Russell Westbrook maybe not most valuable player, but probably NBA's most determined

Jonathan Raymond writes that Russell Westbrook has put on an awe-inspiring display in Kevin Durant's absence in Oklahoma City, even if it doesn't quite make him the real MVP.

Russell Westbrook leads the NBA in scoring this year with 27.4 points per game. Sue Ogrocki / AP / March 13, 2015
Powered by automated translation

"You the real MVP" was the famous line that came away from Kevin Durant's speech last May as he accepted the NBA's top individual honour.
Durant was talking about his mother Wanda, but in the time since he delivered the speech his words have taken on their own life around the Internet, in various memes and jokes lobbed around on Twitter.
Typically this season, they'll relate to Russell Westbrook, when the Oklahoma City Thunder point guard is going through one of his inhuman-seeming stretches leading the team in Durant's absence. Because with increasing frequency, Westbook is looking like the real MVP.
He notched his sixth triple-double in eight games on Friday night against the Minnesota Timberwolves, to give him the most such stat lines in a season since Jason Kidd - now a coach - in 2007/08.
At the beginning of the month when he had a string of four straight triple-doubles, he joined a club of two in the last 26 years with such a streak. The other was Michael Jordan in 1988/89.
With Durant out for two significant stretches this season, fans have been treated to Westbrook at his all-encompassing, unconstrained best as he lifts the rest of the Thunder on his back in the middle of a tight play-off race.
Since February 21, in 10 games with Durant sidelined, Westbrook has scored 32.8 points per game, dished 11.2 assists and grabbed 10.6 rebounds - a triple-double average.
He has single-handedly taken over Thunder games, night after night, to keep Oklahoma City neck-and-neck with the New Orleans Pelicans, with whom they share a 36-29 record. Westbrook is leading the NBA in raw scoring now with 27.4 points per game.
As a scorer, Westbrook is still the most authoritative driver to the basket in the game, the hardest-charging and most fearless. In fact he's leading the league with 10.6 points per 48 minutes on drives.
But he's also taking and hitting more threes in this stretch. He's raised his assist percentage, the percentage of teammates' assists he's responsible for, from 41.2 to 53.8; and his assist ratio, the number of assists a player averages for their own 100 possessions, from 21.5 to 23.7. Westbrook's playmaking has had Mitch McGary and Enes Kanter looking like Karl Malone and Hakeem Olajuwon at times.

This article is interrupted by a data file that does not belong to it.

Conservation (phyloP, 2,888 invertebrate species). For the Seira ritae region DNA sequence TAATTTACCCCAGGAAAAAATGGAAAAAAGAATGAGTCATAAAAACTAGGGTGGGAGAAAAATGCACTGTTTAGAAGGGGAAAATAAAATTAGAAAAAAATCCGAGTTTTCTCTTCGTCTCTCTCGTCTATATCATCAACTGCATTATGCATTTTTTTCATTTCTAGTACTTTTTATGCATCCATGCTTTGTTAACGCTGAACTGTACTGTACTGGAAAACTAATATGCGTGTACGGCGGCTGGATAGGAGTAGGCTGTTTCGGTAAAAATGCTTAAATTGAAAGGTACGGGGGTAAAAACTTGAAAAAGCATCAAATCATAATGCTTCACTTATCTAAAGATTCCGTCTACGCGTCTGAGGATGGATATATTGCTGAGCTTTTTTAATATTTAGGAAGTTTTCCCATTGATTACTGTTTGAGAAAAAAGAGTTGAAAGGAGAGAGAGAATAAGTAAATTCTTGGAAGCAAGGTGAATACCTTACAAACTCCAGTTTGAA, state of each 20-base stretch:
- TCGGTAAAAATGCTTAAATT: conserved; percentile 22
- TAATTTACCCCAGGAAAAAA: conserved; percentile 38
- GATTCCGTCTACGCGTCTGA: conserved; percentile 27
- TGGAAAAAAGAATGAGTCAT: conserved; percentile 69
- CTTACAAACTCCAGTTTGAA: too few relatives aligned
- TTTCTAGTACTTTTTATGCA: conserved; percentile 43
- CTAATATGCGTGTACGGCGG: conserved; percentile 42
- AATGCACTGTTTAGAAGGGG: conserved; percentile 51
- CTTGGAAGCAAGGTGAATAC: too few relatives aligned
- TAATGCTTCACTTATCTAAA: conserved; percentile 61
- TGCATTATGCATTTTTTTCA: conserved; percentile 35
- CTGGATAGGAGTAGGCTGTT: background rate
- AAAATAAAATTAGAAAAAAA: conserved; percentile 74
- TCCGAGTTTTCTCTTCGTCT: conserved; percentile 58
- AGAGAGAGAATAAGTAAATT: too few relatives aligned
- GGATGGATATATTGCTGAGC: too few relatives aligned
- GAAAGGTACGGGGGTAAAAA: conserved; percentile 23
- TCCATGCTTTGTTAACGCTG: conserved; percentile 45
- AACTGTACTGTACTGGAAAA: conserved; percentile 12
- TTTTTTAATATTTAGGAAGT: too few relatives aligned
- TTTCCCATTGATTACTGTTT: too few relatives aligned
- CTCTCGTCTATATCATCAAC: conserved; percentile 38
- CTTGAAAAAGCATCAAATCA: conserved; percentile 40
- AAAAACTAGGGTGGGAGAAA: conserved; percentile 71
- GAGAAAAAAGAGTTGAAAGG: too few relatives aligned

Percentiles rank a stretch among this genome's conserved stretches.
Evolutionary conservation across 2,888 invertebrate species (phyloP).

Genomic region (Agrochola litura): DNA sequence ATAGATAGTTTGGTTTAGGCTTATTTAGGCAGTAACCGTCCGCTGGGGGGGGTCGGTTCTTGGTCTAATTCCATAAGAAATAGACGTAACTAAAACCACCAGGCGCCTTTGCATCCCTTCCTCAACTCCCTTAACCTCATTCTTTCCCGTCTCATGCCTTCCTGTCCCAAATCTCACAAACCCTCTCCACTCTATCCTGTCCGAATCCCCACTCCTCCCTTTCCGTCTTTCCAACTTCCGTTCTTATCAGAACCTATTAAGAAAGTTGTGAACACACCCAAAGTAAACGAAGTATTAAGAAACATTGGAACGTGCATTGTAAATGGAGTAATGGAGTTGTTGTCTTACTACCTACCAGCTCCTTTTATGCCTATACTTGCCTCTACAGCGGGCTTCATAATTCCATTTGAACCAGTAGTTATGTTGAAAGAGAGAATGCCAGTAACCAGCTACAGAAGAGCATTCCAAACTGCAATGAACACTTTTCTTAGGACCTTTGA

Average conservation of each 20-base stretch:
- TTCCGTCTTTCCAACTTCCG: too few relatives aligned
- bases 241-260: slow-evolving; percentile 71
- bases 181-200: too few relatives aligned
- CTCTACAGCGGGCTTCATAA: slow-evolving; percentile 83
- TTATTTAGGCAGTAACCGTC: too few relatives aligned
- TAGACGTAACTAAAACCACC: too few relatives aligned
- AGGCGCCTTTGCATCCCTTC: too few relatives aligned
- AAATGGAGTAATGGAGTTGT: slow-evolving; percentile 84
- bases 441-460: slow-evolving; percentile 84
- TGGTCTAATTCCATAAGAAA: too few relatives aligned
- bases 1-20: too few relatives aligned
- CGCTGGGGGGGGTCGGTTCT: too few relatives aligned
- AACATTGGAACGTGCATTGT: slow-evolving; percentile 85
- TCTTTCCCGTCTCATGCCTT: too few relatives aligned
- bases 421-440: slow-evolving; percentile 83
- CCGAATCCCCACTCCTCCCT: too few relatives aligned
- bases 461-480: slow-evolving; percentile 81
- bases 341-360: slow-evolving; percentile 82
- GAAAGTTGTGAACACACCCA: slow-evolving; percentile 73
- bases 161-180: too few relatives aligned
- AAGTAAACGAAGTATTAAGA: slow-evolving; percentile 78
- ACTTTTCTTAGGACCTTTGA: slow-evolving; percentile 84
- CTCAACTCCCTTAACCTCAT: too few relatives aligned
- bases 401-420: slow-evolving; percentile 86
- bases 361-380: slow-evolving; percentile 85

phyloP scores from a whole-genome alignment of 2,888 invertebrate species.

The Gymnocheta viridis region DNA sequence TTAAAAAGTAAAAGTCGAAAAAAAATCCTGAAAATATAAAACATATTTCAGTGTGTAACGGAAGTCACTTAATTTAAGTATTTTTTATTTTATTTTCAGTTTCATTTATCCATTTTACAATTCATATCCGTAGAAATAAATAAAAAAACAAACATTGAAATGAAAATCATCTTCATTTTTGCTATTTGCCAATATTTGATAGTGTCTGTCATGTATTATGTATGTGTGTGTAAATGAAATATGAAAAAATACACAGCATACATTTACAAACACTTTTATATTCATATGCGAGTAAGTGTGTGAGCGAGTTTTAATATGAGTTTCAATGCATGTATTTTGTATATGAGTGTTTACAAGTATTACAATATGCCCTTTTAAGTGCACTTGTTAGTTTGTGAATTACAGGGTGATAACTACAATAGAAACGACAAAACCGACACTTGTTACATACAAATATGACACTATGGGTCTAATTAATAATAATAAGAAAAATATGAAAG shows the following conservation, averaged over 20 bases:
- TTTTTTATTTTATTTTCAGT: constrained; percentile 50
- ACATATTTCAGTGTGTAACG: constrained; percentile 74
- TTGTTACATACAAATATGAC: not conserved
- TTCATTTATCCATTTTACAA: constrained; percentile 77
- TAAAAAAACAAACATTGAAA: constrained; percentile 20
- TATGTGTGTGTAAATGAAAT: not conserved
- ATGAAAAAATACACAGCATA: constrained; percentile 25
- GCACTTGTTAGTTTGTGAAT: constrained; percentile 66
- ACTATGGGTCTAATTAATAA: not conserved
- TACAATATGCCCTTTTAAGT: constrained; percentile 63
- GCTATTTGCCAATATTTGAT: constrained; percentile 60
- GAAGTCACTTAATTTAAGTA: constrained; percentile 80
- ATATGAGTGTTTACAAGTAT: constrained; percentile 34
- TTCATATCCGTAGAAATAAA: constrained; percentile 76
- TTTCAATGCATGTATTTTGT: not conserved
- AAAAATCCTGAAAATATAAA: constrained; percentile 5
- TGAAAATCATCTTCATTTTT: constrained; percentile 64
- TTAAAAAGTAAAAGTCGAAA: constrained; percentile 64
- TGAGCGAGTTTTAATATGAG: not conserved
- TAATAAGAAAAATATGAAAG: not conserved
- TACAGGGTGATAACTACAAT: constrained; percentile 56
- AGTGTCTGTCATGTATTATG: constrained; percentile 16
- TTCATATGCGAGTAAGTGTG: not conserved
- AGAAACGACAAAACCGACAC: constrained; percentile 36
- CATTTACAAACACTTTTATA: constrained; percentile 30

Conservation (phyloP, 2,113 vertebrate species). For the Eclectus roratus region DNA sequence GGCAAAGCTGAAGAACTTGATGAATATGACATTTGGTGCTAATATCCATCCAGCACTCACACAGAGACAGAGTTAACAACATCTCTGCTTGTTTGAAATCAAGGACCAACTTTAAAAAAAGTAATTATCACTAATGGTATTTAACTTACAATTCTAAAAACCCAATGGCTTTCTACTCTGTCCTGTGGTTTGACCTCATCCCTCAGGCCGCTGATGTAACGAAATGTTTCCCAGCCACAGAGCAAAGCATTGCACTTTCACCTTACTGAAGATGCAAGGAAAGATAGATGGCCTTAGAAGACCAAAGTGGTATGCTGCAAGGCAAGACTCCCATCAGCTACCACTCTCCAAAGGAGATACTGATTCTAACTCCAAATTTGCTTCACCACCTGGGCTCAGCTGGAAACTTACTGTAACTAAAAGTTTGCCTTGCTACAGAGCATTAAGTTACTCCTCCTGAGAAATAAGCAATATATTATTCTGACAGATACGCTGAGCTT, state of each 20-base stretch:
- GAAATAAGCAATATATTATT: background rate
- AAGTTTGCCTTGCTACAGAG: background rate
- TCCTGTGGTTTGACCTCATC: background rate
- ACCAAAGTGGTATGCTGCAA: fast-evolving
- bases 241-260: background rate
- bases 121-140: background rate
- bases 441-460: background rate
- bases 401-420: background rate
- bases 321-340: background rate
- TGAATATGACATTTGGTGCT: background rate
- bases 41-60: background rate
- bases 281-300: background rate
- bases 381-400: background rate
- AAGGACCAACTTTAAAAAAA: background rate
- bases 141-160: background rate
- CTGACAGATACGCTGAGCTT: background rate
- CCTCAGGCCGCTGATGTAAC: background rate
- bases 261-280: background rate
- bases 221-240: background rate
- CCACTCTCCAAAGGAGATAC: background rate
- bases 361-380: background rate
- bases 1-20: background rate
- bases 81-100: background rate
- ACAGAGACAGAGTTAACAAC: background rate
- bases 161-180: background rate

This is while his already-high usage rate has spiked about five more points to 41.2 per cent. And he's also upped his rebounding percentage.
The more of a load he burdens, the more Westbrook seems to thrive.
That's the paradoxical element of his season, though, and maybe even his career alongside Durant in Oklahoma City - this Westbrook, the indomitable all-purpose wrecking ball, is the Westbrook most vividly on display only when Durant is out.
Durant is the better player, and when Durant comes back Westbrook will once again shift into the Robin role to his MVP teammate's Batman.
Despite a lot of conjecture to the contrary, Westbrook has never actually vocalised any discomfort with the arrangement, and the unavoidable fact is the Thunder need Durant to be a true title threat.
The Thunder are 7-4 in the last 11 games without the MVP, but worrisomely three of those losses came in their only three games against potential Western Conference play-off teams - Phoenix, Portland and the Clippers. They needed an overtime and 49-point effort from Westbrook just to get past the Philadelphia 76ers on March 4.
There's also a lot of noise in Westbrook's stats this season that's hard to overlook. To make a true MVP case for the 26-year-old, you have to place a lot of stock in intangibles and the sheer might of Westbrook's volume stats.
He's shooting a typically underwhelming 43.3 per cent overall. Defensively his real plus-minus figure by ESPN is in the slight negatives, and the Thunder actually allow four less points per 100 possessions with him off the floor. More than anything hurting a genuine MVP case for Westbrook is the handful of games he missed earlier in the season relative to candidates like James Harden and Stephen Curry.
But those are merely nit-picks. By ESPN's WAR he's the ninth-most valuable player this season. By BasketballReference's win shares he's 13th. His PER, 29.83, is second in basketball only to Anthony Davis. Without the 15 games missed he would almost certainly rank in the NBA's top five by just about any all-encompassing advanced measurement.
And Westbrook deserves the credit for keeping Oklahoma City in there, for donning Batman's cape and keeping Gotham safe while Durant's body has betrayed him off and on this year. There are few players in the NBA with Westbrook's combination of confidence and talent to singularly carry a team this way for any stretch.
The truth is next to Durant, or Harden or Curry this season, Russell Westbrook probably is not the real most valuable player. But he's very likely the most determined and indefatigable.
Follow us on Twitter @NatSportUAE